There are three cases of COVID-19 in Hancock County.
With this, Hancock County is the third county in North Iowa to have COVID-19 cases; the other two are Cerro Gordo County, with two cases, and Kossuth County, with one case, for a total of five cases in North Iowa.
Hancock County Emergency Management Andy Buffington said this “leads into the reality of the dire, dire need for people to take this very seriously.”
“This is an extremely serious situation because we do not have a vaccine, we do not have any type of medical therapy for these people to get better, and that’s the scary part about it,” he said.
The vast majority of people who get the virus will recover, but Buffington said those who would fully recover need to act responsibly for the people who are vulnerable to the virus and would not fully recover.
“Social distancing is a crucial piece,” he said. “Staying home when you’re sick. I can’t say enough about how important that is…That’s how we beat this thing. That’s how we see light at the end of the tunnel.”
People with COVID-19 symptoms should stay at home until they have no fever, which is a temperature of at least 100.4 degrees, for at least 72 hours without using fever-reducing medicine, other symptoms have improved and it has been at least seven days since the symptoms first appeared, according to the Center for Disease Control’s website.
Supervisor Jerry Tlach said COVID-19 is much more contagious than the African swine flu that if one person gets it and spreads it to three people, and those people each spread it to three more people, in a week there is more than 4,000 cases from the original individual.
“That’s how quick this thing can spread,” he said. “That’s how quickly we can get over 4,000 a week if everybody is just going to go out and do whatever they want to do with this.”
Buffington said having the novel coronavirus in Hancock County was bound to happen, and now is not the time to panic.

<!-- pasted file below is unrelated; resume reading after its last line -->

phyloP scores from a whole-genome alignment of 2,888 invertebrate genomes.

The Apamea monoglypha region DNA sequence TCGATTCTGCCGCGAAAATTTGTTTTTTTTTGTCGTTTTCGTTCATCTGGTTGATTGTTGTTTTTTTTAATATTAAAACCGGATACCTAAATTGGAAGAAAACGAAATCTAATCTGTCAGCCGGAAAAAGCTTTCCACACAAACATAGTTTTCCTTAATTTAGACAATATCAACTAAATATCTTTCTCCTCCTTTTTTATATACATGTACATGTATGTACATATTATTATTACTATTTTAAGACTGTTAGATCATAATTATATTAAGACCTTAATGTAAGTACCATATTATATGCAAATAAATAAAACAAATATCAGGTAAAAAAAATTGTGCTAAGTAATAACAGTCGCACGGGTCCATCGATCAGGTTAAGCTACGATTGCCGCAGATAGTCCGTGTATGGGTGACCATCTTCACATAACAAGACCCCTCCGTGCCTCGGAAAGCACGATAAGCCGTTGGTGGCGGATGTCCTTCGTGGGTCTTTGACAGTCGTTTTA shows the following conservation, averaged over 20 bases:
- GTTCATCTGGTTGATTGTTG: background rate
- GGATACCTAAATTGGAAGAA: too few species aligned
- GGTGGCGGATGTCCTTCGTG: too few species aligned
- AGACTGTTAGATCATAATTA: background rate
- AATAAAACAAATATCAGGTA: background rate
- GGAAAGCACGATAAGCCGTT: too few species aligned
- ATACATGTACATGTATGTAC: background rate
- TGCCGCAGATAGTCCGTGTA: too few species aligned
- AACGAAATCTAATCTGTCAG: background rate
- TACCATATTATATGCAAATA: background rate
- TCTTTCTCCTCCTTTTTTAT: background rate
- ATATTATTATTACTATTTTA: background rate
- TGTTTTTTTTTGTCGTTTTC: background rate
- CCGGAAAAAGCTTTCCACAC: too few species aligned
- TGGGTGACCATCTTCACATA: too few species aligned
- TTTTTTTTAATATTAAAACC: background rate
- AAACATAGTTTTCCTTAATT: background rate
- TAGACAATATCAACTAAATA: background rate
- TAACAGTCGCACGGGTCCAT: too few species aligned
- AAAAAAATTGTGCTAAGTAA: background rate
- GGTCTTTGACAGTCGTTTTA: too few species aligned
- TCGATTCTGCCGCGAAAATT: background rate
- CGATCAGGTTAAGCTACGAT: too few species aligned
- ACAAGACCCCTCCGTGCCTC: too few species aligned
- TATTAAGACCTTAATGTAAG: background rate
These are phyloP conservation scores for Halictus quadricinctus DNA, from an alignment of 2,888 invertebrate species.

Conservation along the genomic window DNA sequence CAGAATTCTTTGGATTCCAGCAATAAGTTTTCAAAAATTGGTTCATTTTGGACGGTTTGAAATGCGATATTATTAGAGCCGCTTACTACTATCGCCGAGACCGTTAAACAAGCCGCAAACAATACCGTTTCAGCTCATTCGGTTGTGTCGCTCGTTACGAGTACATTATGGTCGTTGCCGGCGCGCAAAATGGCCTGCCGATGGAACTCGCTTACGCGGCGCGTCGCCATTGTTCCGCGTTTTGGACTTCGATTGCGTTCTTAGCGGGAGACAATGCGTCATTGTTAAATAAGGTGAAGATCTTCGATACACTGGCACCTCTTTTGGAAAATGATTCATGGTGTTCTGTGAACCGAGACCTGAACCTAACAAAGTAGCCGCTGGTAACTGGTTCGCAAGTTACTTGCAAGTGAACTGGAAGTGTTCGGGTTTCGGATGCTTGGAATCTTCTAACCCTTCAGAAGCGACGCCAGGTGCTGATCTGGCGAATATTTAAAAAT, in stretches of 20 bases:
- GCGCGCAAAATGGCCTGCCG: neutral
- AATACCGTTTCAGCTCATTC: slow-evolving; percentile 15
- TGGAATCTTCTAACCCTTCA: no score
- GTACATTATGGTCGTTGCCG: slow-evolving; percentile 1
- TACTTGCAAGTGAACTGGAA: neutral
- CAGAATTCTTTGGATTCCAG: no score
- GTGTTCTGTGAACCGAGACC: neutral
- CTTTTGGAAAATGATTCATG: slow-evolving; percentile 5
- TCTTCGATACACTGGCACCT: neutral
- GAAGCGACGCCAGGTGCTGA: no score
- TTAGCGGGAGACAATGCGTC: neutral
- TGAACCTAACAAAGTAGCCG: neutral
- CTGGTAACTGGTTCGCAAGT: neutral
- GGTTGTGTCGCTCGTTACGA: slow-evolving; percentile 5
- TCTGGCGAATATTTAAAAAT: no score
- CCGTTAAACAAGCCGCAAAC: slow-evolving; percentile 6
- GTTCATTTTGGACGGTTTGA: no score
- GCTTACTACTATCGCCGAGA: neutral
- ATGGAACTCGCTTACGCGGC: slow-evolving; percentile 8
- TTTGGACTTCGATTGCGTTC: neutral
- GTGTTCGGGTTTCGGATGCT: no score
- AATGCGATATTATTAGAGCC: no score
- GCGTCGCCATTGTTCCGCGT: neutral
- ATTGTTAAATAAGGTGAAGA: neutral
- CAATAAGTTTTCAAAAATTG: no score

In the emergency management and public health world, Buffington said they’ve been planning what happens next now that there are cases in the county.
A status report of monitoring and testing of COVID-19 in Iowa can be found on the Iowa Department of Public Health website.
A public hotline has been established for Iowans with questions about COVID-19 and is available 24/7 by calling 2-1-1 or 1-800-244-7431.
Heartwarming stories of this year so far
Needing some uplifting news? Take a look at some of this year's most heartwarming stories so far:
It was a wedding the likes of which no one in Mason City has seen before.
For those looking for comfort and companionship while social distancing during the COVID-19 outbreak, the Humane Society of North Iowa may hav…
I've been watching various Facebook groups and there's a common theme here in North Iowa: People need help and others are stepping up.
Good Shepherd staffers found a creative way for their residents to communicate with their loved ones.
On a seemingly average weekday, 71-year-old Gary Hanson’s workout at the Mason City Family YMCA began like any other.
Laura Baumann and her husband, John, were all smiles Friday morning.
Christmas spirit at the Nora Springs Care Center is still going strong — thanks to the generosity of a group of donors.
It took less than 24 hours for the community to lift up a Mason City family.
Mason City basketball fans will always remember the Meyer sisters.
The Mohawk Bakery in Mason City High School has seen a few changes this year.
Grace Zaplatynsky can be reached at 641-421-0534.
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